Iran's Ambassador to the UN Mohammad Javad Zarif said Friday that his country is willing to limit its uranium enrichment capability in its facilities to ensure the nuclear fuel produced is not used to develop nuclear weapons.
Speaking to reporters at his residence, Zarif said Tehran is prepared for further steps to ensure fuel produced is not re-enriched and used for the production of weapons.
He added that Iran wants to work directly with the United States on an "easily attainable" resolution, if Washington drops "the intimidation tactics," CNN reported.
"We are prepared to engage in serious discussion in order to resolve this issue, and we have not made any exception with regard to the United States," Zarif said.
However, he said, Washington must acknowledge that Iran has a right to nuclear technology under the nuclear nonproliferation treaty before Iran and the US could have any meaningful discussion.
At the same time, Zarif said, Iran would have to acknowledge that it has a responsibility not to pursue nuclear weapons.
This is in Iran's best interests, he said, because "from a sober, strategic analysis, Iran's security will be decreased by possession or pursuit of nuclear weapons, rather than increased."
The United States could get further with Iran if it were to "ban the pressure tactics, the intimidation tactics" and talk with Iran directly, rather than through European nations and the United Nations, he said.
'Iran likes respect'
The statement came the day after the International Atomic Energy Agency pleaded with Iran to continue talks with European nations that want to offer it incentives in exchange for ending its nuclear-enrichment program.
As for the incentives package, Zarif said a "carrot-and-stick" approach is not the way to proceed with negotiations.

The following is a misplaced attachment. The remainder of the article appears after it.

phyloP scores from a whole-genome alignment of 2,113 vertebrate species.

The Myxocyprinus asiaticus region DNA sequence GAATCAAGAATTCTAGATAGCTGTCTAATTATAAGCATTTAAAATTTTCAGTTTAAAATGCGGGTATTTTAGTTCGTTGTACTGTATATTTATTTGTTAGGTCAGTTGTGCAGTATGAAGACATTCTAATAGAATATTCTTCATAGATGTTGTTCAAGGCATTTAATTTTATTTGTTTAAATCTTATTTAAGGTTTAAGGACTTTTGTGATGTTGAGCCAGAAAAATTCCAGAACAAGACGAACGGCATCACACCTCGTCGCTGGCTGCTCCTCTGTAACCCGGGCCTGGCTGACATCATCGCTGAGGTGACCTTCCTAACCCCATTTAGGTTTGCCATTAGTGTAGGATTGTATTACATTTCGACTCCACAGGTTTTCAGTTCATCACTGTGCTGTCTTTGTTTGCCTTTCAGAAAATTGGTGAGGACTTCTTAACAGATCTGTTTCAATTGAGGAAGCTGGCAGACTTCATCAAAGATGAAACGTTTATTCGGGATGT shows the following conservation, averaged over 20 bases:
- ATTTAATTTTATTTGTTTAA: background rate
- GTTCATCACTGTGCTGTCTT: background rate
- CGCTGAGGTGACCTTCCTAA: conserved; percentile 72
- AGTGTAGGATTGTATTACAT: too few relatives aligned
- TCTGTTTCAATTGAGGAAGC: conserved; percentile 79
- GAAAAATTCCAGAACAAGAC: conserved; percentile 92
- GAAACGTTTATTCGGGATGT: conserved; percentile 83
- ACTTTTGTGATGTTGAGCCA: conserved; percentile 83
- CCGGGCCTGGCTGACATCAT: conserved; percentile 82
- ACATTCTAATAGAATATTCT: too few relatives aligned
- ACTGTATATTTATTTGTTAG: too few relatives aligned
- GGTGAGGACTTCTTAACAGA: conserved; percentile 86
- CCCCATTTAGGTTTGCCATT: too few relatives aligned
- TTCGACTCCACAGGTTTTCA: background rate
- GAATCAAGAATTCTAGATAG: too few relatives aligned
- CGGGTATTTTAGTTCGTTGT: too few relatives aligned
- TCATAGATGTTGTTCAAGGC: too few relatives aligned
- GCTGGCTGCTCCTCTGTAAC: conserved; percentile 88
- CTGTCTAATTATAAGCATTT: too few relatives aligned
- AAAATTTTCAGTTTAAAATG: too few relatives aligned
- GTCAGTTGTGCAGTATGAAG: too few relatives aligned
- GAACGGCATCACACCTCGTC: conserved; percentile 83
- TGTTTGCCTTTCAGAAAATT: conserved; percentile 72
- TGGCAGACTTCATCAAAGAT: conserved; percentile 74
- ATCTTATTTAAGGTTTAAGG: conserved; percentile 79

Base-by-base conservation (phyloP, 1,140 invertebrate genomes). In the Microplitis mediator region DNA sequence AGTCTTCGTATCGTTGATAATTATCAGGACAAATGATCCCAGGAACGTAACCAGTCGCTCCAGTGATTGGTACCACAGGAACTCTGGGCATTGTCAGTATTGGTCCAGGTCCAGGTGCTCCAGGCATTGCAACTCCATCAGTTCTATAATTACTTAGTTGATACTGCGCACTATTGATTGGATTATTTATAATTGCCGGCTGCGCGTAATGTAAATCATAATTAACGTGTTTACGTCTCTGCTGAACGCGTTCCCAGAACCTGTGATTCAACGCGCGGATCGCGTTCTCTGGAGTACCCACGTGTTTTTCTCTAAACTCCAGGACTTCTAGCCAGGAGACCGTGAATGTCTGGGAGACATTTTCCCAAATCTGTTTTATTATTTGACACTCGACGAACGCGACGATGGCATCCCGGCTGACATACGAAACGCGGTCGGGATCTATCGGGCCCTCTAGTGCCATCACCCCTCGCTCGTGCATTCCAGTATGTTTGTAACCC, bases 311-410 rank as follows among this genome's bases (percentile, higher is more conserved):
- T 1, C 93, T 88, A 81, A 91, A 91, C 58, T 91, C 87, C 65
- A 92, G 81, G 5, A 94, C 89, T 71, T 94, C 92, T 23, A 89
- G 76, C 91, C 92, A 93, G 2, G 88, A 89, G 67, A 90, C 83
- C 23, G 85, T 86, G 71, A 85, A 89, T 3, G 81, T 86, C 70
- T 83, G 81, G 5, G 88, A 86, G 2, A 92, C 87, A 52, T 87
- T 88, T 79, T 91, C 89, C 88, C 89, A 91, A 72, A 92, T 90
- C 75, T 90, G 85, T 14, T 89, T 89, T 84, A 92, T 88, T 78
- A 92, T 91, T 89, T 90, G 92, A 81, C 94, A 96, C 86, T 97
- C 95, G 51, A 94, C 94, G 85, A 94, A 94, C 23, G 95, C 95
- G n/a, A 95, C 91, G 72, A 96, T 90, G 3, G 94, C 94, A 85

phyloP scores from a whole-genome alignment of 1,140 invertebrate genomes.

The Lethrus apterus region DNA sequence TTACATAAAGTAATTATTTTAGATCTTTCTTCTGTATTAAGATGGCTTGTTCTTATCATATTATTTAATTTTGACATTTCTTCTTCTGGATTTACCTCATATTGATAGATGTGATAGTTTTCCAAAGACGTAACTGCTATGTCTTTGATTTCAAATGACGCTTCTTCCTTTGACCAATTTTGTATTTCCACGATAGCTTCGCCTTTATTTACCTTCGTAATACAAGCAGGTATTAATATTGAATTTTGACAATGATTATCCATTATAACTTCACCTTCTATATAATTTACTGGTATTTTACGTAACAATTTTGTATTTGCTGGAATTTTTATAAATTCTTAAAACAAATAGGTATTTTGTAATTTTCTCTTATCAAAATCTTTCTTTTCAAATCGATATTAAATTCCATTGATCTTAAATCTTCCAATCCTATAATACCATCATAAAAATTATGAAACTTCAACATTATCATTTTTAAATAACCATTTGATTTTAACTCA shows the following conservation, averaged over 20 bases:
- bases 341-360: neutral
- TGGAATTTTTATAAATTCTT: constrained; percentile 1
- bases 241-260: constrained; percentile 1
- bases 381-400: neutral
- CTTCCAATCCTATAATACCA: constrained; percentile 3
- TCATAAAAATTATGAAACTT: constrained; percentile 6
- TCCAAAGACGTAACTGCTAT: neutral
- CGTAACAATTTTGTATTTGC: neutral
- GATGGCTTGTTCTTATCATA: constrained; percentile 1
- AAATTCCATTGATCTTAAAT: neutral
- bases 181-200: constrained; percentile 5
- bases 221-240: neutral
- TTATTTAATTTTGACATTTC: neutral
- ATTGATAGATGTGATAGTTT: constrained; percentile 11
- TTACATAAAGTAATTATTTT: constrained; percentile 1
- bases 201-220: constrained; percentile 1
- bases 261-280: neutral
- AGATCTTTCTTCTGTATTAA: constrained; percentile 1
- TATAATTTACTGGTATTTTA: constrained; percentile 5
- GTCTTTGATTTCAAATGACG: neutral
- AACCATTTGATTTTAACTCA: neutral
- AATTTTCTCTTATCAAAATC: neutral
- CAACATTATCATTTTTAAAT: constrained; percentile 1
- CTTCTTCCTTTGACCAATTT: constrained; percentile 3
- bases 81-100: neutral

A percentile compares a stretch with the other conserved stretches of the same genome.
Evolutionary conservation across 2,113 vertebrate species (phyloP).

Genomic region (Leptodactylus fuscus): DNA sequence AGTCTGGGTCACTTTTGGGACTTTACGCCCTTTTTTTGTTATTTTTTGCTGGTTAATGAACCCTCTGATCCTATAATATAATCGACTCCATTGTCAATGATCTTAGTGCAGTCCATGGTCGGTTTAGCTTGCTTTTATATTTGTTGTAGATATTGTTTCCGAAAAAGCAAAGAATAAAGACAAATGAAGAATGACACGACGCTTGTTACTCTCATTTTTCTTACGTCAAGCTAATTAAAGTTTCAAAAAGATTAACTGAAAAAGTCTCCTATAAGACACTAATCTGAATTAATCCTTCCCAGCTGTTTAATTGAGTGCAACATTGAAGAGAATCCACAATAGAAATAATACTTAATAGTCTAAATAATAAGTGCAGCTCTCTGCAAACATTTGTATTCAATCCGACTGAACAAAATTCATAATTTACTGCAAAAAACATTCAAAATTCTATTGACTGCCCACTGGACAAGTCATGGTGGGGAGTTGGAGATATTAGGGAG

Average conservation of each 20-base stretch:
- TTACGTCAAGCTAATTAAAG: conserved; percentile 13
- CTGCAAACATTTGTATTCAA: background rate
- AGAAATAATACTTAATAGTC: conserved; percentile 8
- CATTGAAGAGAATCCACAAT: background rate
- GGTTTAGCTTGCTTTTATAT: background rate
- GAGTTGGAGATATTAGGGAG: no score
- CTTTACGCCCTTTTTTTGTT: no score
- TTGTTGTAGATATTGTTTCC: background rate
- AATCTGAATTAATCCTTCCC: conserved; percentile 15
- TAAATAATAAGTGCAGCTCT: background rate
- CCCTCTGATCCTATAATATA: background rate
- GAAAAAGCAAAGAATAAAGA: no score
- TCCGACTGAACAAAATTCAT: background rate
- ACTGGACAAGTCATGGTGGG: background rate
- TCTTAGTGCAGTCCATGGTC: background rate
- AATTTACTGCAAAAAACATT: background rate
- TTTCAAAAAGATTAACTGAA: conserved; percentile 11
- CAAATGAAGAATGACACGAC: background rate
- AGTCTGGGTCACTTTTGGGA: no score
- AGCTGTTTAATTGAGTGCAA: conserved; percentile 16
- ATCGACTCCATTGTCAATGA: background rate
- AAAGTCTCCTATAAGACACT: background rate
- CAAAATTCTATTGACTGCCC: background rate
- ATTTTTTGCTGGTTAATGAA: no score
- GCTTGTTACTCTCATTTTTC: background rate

"It's not whether Iran likes carrots," he said. "Iran likes respect. Iran demands respect. If there is to be a solution in Iran, Iran has to be part of the solution."
US President George W. Bush, speaking at a news conference with British Prime Minister Tony Blair, rejected the idea of approaching Iran with incentives.
"They're the ones who walked away from the table," he said. "It's on them."
Iran, he said, "needs a government that is going to recognize that part of being a great country is to be in line with your international obligations."
Meanwhile, Iran’s foreign minister rejected a US offer of direct talks on Iraq Friday and warned his country would retaliate against any American attack as Tehran hardened its position against international pressure to stop uranium enrichment.
Foreign Minister Manouchehr Mottaki also got a boost from his Iraqi counterpart, who said Iran has the right to peaceful nuclear research, a stance that runs counter to US efforts to force Tehran to stop all nuclear activities amid fears it is seeking to develop atomic weapons.
Mottaki said Iran had decided to hold talks with Washington on Iraq but changed its mind because he said the Americans had raised “other issues.”
AFP contributed to the report